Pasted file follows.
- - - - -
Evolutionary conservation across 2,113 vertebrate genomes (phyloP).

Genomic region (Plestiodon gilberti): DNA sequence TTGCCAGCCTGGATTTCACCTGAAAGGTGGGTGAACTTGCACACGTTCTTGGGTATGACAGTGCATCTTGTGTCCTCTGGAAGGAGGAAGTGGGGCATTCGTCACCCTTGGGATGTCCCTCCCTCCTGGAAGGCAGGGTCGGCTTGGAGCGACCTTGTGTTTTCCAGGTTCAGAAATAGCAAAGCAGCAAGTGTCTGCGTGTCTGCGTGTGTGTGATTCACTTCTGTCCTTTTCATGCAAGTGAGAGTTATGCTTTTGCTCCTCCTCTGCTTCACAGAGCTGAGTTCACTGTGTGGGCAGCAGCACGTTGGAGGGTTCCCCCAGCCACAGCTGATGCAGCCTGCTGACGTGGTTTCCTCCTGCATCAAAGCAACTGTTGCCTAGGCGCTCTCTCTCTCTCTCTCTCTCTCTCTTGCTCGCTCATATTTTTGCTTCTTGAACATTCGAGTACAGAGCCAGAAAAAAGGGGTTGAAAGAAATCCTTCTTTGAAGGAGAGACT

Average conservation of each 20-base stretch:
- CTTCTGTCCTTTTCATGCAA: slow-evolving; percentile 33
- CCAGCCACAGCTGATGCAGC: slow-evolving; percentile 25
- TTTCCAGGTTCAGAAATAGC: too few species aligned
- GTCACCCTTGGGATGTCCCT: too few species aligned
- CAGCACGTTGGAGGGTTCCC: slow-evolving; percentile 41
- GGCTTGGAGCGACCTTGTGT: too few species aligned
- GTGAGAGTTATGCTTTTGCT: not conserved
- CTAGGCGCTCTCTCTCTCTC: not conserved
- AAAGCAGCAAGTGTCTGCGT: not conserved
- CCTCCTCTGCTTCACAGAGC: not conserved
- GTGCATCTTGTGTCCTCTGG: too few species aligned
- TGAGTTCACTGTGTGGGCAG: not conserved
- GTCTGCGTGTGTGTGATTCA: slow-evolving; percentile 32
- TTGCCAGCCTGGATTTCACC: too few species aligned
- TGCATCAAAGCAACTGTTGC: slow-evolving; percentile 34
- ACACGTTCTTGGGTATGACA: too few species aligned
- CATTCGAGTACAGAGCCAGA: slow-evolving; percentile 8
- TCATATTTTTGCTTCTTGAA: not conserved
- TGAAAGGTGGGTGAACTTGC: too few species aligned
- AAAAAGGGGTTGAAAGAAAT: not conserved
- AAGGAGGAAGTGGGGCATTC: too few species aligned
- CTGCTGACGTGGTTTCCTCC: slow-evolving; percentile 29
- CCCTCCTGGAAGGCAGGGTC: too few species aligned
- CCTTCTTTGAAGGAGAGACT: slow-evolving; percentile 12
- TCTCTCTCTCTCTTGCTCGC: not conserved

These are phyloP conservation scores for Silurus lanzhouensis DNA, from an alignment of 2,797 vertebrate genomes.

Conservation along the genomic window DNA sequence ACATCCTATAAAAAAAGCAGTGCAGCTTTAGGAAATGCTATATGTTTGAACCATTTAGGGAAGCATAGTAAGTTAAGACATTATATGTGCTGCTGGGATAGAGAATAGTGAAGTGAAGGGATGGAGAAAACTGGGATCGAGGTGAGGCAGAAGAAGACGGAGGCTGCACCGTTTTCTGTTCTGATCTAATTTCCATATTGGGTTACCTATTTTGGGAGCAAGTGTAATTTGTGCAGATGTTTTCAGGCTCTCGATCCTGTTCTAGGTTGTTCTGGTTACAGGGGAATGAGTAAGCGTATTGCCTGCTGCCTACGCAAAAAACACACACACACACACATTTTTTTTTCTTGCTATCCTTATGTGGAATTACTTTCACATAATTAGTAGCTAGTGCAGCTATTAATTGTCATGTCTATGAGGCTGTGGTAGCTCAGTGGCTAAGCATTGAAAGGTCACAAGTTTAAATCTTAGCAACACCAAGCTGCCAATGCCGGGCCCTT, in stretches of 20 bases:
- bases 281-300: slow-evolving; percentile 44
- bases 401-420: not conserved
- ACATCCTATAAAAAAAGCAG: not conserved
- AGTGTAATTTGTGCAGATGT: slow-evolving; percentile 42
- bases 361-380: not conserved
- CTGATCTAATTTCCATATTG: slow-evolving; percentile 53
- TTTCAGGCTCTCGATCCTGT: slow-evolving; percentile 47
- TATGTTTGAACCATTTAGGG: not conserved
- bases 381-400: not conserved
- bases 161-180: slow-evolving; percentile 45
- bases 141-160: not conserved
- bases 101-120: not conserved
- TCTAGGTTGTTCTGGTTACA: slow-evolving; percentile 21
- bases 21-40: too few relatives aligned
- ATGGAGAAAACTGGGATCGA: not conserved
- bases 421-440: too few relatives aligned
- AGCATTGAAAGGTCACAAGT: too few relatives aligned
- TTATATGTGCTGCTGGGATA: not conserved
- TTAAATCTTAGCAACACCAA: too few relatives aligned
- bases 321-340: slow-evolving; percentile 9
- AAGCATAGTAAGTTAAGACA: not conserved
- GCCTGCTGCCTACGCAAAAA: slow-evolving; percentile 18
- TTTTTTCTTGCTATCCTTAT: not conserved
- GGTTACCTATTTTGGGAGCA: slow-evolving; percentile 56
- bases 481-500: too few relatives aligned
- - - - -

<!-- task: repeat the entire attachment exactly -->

Evolutionary conservation across 2,113 vertebrate genomes (phyloP).

Genomic region (Plestiodon gilberti): DNA sequence TTGCCAGCCTGGATTTCACCTGAAAGGTGGGTGAACTTGCACACGTTCTTGGGTATGACAGTGCATCTTGTGTCCTCTGGAAGGAGGAAGTGGGGCATTCGTCACCCTTGGGATGTCCCTCCCTCCTGGAAGGCAGGGTCGGCTTGGAGCGACCTTGTGTTTTCCAGGTTCAGAAATAGCAAAGCAGCAAGTGTCTGCGTGTCTGCGTGTGTGTGATTCACTTCTGTCCTTTTCATGCAAGTGAGAGTTATGCTTTTGCTCCTCCTCTGCTTCACAGAGCTGAGTTCACTGTGTGGGCAGCAGCACGTTGGAGGGTTCCCCCAGCCACAGCTGATGCAGCCTGCTGACGTGGTTTCCTCCTGCATCAAAGCAACTGTTGCCTAGGCGCTCTCTCTCTCTCTCTCTCTCTCTCTTGCTCGCTCATATTTTTGCTTCTTGAACATTCGAGTACAGAGCCAGAAAAAAGGGGTTGAAAGAAATCCTTCTTTGAAGGAGAGACT

Average conservation of each 20-base stretch:
- CTTCTGTCCTTTTCATGCAA: slow-evolving; percentile 33
- CCAGCCACAGCTGATGCAGC: slow-evolving; percentile 25
- TTTCCAGGTTCAGAAATAGC: too few species aligned
- GTCACCCTTGGGATGTCCCT: too few species aligned
- CAGCACGTTGGAGGGTTCCC: slow-evolving; percentile 41
- GGCTTGGAGCGACCTTGTGT: too few species aligned
- GTGAGAGTTATGCTTTTGCT: not conserved
- CTAGGCGCTCTCTCTCTCTC: not conserved
- AAAGCAGCAAGTGTCTGCGT: not conserved
- CCTCCTCTGCTTCACAGAGC: not conserved
- GTGCATCTTGTGTCCTCTGG: too few species aligned
- TGAGTTCACTGTGTGGGCAG: not conserved
- GTCTGCGTGTGTGTGATTCA: slow-evolving; percentile 32
- TTGCCAGCCTGGATTTCACC: too few species aligned
- TGCATCAAAGCAACTGTTGC: slow-evolving; percentile 34
- ACACGTTCTTGGGTATGACA: too few species aligned
- CATTCGAGTACAGAGCCAGA: slow-evolving; percentile 8
- TCATATTTTTGCTTCTTGAA: not conserved
- TGAAAGGTGGGTGAACTTGC: too few species aligned
- AAAAAGGGGTTGAAAGAAAT: not conserved
- AAGGAGGAAGTGGGGCATTC: too few species aligned
- CTGCTGACGTGGTTTCCTCC: slow-evolving; percentile 29
- CCCTCCTGGAAGGCAGGGTC: too few species aligned
- CCTTCTTTGAAGGAGAGACT: slow-evolving; percentile 12
- TCTCTCTCTCTCTTGCTCGC: not conserved

These are phyloP conservation scores for Silurus lanzhouensis DNA, from an alignment of 2,797 vertebrate genomes.

Conservation along the genomic window DNA sequence ACATCCTATAAAAAAAGCAGTGCAGCTTTAGGAAATGCTATATGTTTGAACCATTTAGGGAAGCATAGTAAGTTAAGACATTATATGTGCTGCTGGGATAGAGAATAGTGAAGTGAAGGGATGGAGAAAACTGGGATCGAGGTGAGGCAGAAGAAGACGGAGGCTGCACCGTTTTCTGTTCTGATCTAATTTCCATATTGGGTTACCTATTTTGGGAGCAAGTGTAATTTGTGCAGATGTTTTCAGGCTCTCGATCCTGTTCTAGGTTGTTCTGGTTACAGGGGAATGAGTAAGCGTATTGCCTGCTGCCTACGCAAAAAACACACACACACACACATTTTTTTTTCTTGCTATCCTTATGTGGAATTACTTTCACATAATTAGTAGCTAGTGCAGCTATTAATTGTCATGTCTATGAGGCTGTGGTAGCTCAGTGGCTAAGCATTGAAAGGTCACAAGTTTAAATCTTAGCAACACCAAGCTGCCAATGCCGGGCCCTT, in stretches of 20 bases:
- bases 281-300: slow-evolving; percentile 44
- bases 401-420: not conserved
- ACATCCTATAAAAAAAGCAG: not conserved
- AGTGTAATTTGTGCAGATGT: slow-evolving; percentile 42
- bases 361-380: not conserved
- CTGATCTAATTTCCATATTG: slow-evolving; percentile 53
- TTTCAGGCTCTCGATCCTGT: slow-evolving; percentile 47
- TATGTTTGAACCATTTAGGG: not conserved
- bases 381-400: not conserved
- bases 161-180: slow-evolving; percentile 45
- bases 141-160: not conserved
- bases 101-120: not conserved
- TCTAGGTTGTTCTGGTTACA: slow-evolving; percentile 21
- bases 21-40: too few relatives aligned
- ATGGAGAAAACTGGGATCGA: not conserved
- bases 421-440: too few relatives aligned
- AGCATTGAAAGGTCACAAGT: too few relatives aligned
- TTATATGTGCTGCTGGGATA: not conserved
- TTAAATCTTAGCAACACCAA: too few relatives aligned
- bases 321-340: slow-evolving; percentile 9
- AAGCATAGTAAGTTAAGACA: not conserved
- GCCTGCTGCCTACGCAAAAA: slow-evolving; percentile 18
- TTTTTTCTTGCTATCCTTAT: not conserved
- GGTTACCTATTTTGGGAGCA: slow-evolving; percentile 56
- bases 481-500: too few relatives aligned